Ten startups from Eindhoven have been honoured with the Gerard and Anton Award 2016. The jury of the awards thinks these ten have all it takes to follow the footsteps of Gerard and Anton Philips who, 125 years ago, formed the first truly successful startup in the region. Every day we highlight one of those startups. Today: Etulipa.
For ten years already, Hans Feil is working on the constant improvement of the electrowetting technique. Still, this did not yet lead to bringing a product to market. But that will change next year. “In 2017 we will enter the US market.” Hans Feil, CEO of Etulipa, is confident. For the Top 10 Startups to watch, we visited this Philips spin off. The startup is developing huge screens that act like paper when it comes to reading convenience. “With traditional screens, your eyes get tired, this works much better, easier. Moreover, this technique is a hundred times more efficient than LED screens.”
Thanks to Philips, Eindhoven is a breeding place for display technology. This spinout takes displays to a higher level, functioning with low energy and it takes away the need for light polluting billboards.
Etulipa recently signed a deal with an American investor and early next year, the first changeable copy board will be seen in the US. “We will sell the first real boards based on electrowetting techniques. Everyone will be able to see how great it works.”
The old Natlab
Electrowetting display technology has been developed in the old Natlab at Philips, in the last century. “Ten years ago Philips decided to stop developing it. However, I saw plenty of opportunities for this technology. With four people we started building a dimmable car mirror for the German market. The technology was not ready so we had to develop it ourselves. We constantly ran into new problems. That was very frustrating. We even thought of stopping, but in the end we succeeded. Only for the German car industry the mirror was too late, we missed our chance.”
Feil makes a pivot and decides to focus on billboards. “The knowledge I had gained in dimming mirrors, I could bring into this project.” For now, Etulipa focuses on the US market with monochrome copyboards. In the future this will change to full color billboards, Feil says. But he thinks bigger already: “Decorating buildings and cities for example. Believe me, the possibilities are endless.” Feil starts laughing: “We have a long list of applications that are possible with companies and people whom I would want to work with.” He makes great gestures with his arms. “But we only have a small team, eight men. So if we have to approach every company, we would sit and chat all day. We would have no time left for production. Of course it helps enormously that our investor in the US has a large network of potential customers. Now there’s less need to talk.”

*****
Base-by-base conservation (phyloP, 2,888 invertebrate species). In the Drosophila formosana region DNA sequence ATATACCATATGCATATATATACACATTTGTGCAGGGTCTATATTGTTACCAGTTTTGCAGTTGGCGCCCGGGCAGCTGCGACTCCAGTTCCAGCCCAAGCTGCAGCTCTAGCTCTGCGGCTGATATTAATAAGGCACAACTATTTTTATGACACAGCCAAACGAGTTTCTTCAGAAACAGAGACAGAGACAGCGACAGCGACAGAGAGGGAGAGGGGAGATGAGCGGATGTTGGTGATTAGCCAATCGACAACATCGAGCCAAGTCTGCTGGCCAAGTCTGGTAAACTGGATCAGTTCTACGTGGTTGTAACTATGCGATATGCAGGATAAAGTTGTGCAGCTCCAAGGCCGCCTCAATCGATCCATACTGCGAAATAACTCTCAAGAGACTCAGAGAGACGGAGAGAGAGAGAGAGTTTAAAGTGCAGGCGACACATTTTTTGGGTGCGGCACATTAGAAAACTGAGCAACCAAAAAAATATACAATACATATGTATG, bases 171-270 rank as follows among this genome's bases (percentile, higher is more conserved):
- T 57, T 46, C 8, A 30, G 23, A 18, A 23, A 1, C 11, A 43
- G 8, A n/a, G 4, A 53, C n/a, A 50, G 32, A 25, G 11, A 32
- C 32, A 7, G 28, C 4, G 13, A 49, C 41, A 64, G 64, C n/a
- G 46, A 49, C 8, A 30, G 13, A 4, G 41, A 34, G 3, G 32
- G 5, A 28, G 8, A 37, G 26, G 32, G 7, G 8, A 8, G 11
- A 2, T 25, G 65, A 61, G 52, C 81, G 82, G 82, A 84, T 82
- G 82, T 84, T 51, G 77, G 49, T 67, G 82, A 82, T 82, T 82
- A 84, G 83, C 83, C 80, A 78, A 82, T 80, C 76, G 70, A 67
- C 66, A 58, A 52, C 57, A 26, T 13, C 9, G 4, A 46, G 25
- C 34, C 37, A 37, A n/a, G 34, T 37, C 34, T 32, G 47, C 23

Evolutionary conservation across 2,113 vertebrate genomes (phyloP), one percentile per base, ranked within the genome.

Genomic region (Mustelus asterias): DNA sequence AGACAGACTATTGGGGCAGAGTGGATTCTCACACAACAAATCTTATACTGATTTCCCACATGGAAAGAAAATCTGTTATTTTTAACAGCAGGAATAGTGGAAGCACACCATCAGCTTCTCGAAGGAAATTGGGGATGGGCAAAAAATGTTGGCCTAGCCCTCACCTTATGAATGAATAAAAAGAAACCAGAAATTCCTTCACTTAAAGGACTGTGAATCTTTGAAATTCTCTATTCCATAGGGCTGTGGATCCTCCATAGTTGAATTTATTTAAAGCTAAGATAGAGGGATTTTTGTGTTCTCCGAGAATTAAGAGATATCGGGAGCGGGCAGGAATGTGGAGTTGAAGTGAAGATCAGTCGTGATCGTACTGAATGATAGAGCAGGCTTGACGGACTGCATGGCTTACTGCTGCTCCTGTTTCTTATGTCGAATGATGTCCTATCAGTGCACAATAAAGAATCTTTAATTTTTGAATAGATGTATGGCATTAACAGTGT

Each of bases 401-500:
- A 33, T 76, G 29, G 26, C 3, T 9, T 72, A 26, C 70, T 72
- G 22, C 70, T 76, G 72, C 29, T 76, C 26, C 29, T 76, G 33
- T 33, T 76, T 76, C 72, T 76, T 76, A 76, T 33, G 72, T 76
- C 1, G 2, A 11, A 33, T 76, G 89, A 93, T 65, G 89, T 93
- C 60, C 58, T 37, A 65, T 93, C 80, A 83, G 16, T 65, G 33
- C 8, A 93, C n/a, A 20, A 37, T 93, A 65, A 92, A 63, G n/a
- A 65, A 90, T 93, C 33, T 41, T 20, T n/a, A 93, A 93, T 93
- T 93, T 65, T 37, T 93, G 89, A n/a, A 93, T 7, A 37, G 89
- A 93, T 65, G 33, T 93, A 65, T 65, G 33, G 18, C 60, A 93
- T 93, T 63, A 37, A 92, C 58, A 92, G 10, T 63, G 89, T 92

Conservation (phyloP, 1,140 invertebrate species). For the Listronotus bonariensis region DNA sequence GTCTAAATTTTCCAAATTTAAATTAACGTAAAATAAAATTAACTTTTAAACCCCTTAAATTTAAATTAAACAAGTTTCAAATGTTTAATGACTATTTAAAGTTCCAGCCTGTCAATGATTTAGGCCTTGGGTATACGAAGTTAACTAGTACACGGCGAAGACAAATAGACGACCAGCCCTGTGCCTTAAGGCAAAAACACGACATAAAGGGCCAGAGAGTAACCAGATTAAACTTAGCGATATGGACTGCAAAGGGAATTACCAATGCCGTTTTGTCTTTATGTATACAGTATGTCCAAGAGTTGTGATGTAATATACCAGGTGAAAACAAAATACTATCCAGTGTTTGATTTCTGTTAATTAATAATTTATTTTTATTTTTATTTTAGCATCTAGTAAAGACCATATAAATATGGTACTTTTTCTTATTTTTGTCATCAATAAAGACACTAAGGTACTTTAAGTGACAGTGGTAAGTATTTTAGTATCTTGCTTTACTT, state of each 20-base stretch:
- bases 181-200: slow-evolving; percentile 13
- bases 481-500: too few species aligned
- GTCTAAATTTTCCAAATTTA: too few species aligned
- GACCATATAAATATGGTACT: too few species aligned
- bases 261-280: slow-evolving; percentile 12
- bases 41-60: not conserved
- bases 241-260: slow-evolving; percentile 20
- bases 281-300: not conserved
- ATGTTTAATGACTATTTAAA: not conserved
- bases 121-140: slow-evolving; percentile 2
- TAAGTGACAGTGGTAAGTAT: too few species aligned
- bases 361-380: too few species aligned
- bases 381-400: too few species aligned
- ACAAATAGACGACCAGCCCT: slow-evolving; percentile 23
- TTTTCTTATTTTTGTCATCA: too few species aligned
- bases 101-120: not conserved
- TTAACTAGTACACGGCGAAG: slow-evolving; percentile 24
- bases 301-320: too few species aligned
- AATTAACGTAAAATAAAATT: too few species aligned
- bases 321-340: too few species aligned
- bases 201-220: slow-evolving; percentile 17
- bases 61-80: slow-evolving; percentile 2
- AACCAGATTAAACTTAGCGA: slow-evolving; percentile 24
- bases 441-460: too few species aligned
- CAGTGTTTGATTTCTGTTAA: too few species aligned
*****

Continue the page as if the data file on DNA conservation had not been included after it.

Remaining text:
How does it work?
The big screen consists of small tiles with two glass plates and lots of tiny little cells. The cells are filled with a dark liquid, a kind of ink. If a voltage is applied in the cell, the liquid forms a small droplet in the middle of the cell. If there’s no voltage, then the ink flows out over the entire cell, and the ink becomes visible. That means you can create images on the screen. Unlike traditional screens, this display emits no light. Light is only reflected. Colors can be formed by adding three layers of tiles – cyan, magenta and yellow – in the glass plates on top of each other. With these three colors you can combine endlessly, the same way as in printing technique. “We produce the liquids in our own cleanrooms, here we have the freedom to try new things. In Taiwan the serial production has been set up.”
Currently, Feil and his Taiwanese partners work on the automation of the production and the increase of the volume of the initial tile, which is now 8 to 12 centimeters. “That’s a big job. For example because other laws and regulations on the use of chemicals apply in this factory. We keep looking for alternatives that work just as well, or better. You are always looking for better materials, our task is never finished.”
“As a startup you constantly look into the abyss, you have to able to handle it. We have to continue to perform, there’s no other way. Technically, you will always find new problems. You solve them one after the other, and go on. But financially it is difficult as well, you always have just enough money to get through for a couple of months. I sometimes get the question whether it was all worth the journey, because I’ve obviously been putting a lot of time and energy into the development of our product. But I have been doing this for so long that I just can’t let go, especially now that the first sale come in sight. You must keep some kind of open-mindedness, that’s what I always keep in mind.”